Stiglitz Says Fed Should Wait as Treasury Yield Calls Are Cutby and
`America’s recovery is anemic,' Stiglitz says in interview
Treasuries are outperforming equities for second year
Joseph Stiglitz, the Nobel-prize-winning economist, said the Federal Reserve should hold interest rates unchanged through 2015 to support the U.S. economy. A slower pace of rate increases seems to be a view shared by analysts, who are cutting their forecasts for Treasury yields.
“America’s recovery is anemic,” Stiglitz said in a Bloomberg interview Thursday at the World Bank and International Monetary Fund meeting in Lima. On the question of whether the Fed will move this year, he said, “I hope not.”
Treasuries have been the main beneficiaries as signs of slowing growth and ebbing inflation led investors to push back estimates of when the Fed will raise rates. Analysts surveyed by Bloomberg don’t see 10-year note yields rising above 3 percent until the first quarter of 2017, compared with a forecast in April that saw the yield climbing to 3.22 percent by the end of 2016.
Treasury 10-year note yields fell two basis points, or 0.02 percentage point, to 2.09 percent as of 5 a.m. New York time, according to Bloomberg Bond Trader data. The price of the benchmark 2 percent security due in August 2025 was 99 6/32.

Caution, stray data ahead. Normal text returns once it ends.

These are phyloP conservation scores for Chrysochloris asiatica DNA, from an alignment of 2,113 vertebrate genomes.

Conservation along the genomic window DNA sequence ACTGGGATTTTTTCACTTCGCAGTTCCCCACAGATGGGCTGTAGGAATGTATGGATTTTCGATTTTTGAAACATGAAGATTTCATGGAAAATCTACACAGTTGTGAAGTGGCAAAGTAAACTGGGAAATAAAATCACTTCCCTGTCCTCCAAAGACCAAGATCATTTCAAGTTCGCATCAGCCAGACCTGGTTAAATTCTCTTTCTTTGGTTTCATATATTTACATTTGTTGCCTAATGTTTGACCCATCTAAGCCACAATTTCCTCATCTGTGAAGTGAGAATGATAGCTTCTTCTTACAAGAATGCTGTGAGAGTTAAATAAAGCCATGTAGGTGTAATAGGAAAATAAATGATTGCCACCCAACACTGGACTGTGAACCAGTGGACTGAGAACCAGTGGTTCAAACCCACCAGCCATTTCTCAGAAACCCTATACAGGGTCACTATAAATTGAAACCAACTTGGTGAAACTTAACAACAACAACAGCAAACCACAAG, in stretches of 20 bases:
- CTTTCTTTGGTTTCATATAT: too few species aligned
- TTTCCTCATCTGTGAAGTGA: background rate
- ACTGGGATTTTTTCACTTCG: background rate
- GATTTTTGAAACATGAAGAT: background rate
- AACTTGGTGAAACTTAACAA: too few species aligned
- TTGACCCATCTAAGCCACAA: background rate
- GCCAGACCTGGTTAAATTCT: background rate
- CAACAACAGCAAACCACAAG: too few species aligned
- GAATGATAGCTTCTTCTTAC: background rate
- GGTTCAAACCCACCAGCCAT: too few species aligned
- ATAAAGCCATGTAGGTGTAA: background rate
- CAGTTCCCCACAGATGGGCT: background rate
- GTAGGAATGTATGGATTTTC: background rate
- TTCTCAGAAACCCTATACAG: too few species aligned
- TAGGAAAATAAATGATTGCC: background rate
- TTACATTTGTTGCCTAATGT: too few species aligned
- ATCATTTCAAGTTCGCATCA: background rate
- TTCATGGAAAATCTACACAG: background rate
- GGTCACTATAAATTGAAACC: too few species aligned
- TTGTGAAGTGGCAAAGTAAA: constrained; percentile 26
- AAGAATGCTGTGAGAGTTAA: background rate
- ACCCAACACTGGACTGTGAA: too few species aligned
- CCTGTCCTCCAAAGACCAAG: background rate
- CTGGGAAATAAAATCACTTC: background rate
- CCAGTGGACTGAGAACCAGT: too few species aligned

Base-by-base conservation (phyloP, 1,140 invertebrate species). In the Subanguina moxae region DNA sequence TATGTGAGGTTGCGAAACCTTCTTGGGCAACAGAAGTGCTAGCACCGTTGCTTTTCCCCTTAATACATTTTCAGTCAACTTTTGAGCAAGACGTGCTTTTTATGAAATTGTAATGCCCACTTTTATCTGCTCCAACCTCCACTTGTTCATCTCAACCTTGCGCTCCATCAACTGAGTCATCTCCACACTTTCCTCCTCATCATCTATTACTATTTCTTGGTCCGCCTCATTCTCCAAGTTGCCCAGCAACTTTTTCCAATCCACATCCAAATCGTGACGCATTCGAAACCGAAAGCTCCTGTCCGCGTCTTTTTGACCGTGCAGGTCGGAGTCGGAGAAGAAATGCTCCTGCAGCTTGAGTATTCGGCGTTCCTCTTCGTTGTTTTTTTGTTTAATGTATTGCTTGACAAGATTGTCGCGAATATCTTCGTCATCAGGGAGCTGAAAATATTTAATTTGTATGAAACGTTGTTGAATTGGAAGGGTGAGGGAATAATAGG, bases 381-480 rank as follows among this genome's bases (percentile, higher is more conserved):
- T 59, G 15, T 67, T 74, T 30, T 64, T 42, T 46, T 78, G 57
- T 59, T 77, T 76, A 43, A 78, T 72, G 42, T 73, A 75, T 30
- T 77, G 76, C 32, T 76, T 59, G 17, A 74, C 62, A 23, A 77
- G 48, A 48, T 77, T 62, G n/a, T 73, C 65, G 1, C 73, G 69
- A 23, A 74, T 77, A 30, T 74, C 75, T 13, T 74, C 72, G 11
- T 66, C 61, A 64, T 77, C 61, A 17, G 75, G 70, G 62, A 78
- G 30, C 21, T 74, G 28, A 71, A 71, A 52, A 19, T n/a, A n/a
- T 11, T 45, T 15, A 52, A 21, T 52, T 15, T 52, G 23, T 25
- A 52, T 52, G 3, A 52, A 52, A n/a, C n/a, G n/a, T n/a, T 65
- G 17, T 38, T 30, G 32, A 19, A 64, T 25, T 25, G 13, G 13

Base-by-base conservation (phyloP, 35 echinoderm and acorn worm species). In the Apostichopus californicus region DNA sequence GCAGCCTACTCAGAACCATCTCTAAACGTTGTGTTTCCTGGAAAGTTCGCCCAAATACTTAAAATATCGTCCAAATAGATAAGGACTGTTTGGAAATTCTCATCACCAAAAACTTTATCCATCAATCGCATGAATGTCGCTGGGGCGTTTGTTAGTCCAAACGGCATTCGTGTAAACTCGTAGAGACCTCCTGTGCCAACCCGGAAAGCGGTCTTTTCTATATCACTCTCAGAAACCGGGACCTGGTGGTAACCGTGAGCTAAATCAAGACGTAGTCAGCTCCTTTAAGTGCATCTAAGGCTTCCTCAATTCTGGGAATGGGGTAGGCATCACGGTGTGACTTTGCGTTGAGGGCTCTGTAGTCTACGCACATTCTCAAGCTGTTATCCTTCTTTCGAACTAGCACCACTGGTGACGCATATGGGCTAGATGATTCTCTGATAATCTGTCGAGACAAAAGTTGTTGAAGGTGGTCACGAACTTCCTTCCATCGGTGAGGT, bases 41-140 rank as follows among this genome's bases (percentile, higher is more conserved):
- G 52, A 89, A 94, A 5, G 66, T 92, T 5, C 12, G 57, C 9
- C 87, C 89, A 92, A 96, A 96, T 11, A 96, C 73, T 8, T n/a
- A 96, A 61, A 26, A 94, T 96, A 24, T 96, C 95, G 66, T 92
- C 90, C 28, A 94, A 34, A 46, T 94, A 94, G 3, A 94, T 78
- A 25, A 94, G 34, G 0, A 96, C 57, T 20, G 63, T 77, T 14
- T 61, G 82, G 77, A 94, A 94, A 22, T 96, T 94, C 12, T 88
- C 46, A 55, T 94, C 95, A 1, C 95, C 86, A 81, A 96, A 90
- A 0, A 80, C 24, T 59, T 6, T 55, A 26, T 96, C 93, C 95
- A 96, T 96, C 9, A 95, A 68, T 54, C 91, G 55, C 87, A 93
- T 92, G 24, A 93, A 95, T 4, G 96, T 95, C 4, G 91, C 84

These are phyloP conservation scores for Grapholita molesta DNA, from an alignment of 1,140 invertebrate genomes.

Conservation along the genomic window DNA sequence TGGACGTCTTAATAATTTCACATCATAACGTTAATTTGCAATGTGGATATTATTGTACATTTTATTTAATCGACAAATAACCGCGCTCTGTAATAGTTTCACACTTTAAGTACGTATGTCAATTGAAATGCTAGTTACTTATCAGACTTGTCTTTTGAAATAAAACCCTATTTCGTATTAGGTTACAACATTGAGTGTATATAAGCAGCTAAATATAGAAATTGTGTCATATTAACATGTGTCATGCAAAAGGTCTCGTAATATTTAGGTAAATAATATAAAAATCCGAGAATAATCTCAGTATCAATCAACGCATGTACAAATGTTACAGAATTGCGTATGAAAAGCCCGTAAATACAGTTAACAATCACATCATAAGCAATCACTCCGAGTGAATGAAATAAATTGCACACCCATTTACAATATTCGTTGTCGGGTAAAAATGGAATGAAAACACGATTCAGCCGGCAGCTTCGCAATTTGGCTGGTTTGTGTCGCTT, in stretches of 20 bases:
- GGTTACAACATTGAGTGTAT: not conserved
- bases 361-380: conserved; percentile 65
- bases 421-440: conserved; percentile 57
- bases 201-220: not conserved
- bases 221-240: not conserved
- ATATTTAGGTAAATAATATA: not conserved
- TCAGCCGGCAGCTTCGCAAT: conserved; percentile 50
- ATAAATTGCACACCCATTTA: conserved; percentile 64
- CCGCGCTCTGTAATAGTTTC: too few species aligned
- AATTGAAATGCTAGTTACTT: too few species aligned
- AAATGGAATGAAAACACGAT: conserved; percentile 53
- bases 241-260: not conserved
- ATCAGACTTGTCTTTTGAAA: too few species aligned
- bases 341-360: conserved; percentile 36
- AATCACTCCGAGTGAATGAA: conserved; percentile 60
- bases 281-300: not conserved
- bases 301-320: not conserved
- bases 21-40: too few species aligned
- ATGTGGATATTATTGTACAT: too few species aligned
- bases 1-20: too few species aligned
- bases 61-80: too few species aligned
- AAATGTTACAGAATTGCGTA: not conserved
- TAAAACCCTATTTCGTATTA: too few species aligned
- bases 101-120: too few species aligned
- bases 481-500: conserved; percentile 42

Treasuries are beating an index of global stocks for a second year on demand for safety. The U.S. government securities returned 1.6 percent this year through Thursday, while investors in the MSCI All CountryWorld Index of shares have lost 1.1 percent including reinvested interest, according to data compiled by Bloomberg.In 2014, U.S. government bonds earned 6.2 percent, while the stock index gained 4.8 percent.
Fed officials put off an interest-rate increase in September because of growing risks, mainly from China, to their outlook for economic growth and inflation even as they continued to say they were on track to raise the target later this year, the minutes of their latest meeting issued Thursday showed.
“If the global risks are so important for the Fed, an interest-rate hike is not in the cards this year,” said Birgit Figge, a fixed-income strategist at DZ Bank AG in Frankfurt. “This is the most important reason for revising the Treasury yield forecast. Another thing is the low inflation rate. With import prices in negative territory I do not see any price pressure.”
DZ Bank forecasts 10-year yields rising to 2.35 percent in three months and 3 percent by the end of 2016, although this last forecast “looks very ambitious” at the moment, Figge said.
The odds of a shift by the Fed’s January meeting are less than 50 percent, rising to 62 percent for the March policy session, futures contracts indicate. A month ago, the figures showed investors were preparing for a move this year.The calculations are based on the assumption that the effective fed funds rate will average 0.375 percent after liftoff, versus the current target range of zero to 0.25 percent.
Yoshiyuki Suzuki, the head of fixed income at Fukoku Mutual Life Insurance Co. in Tokyo, said he’s cutting his yield forecast. Ten-year yields will be in a range of 1.9 percent to 2.3 percent through Dec. 31, Suzuki said, dropping his call for the figure to rise past 2.5 percent. “Some delay is possible” as the Fed prepares to shift rates, he said.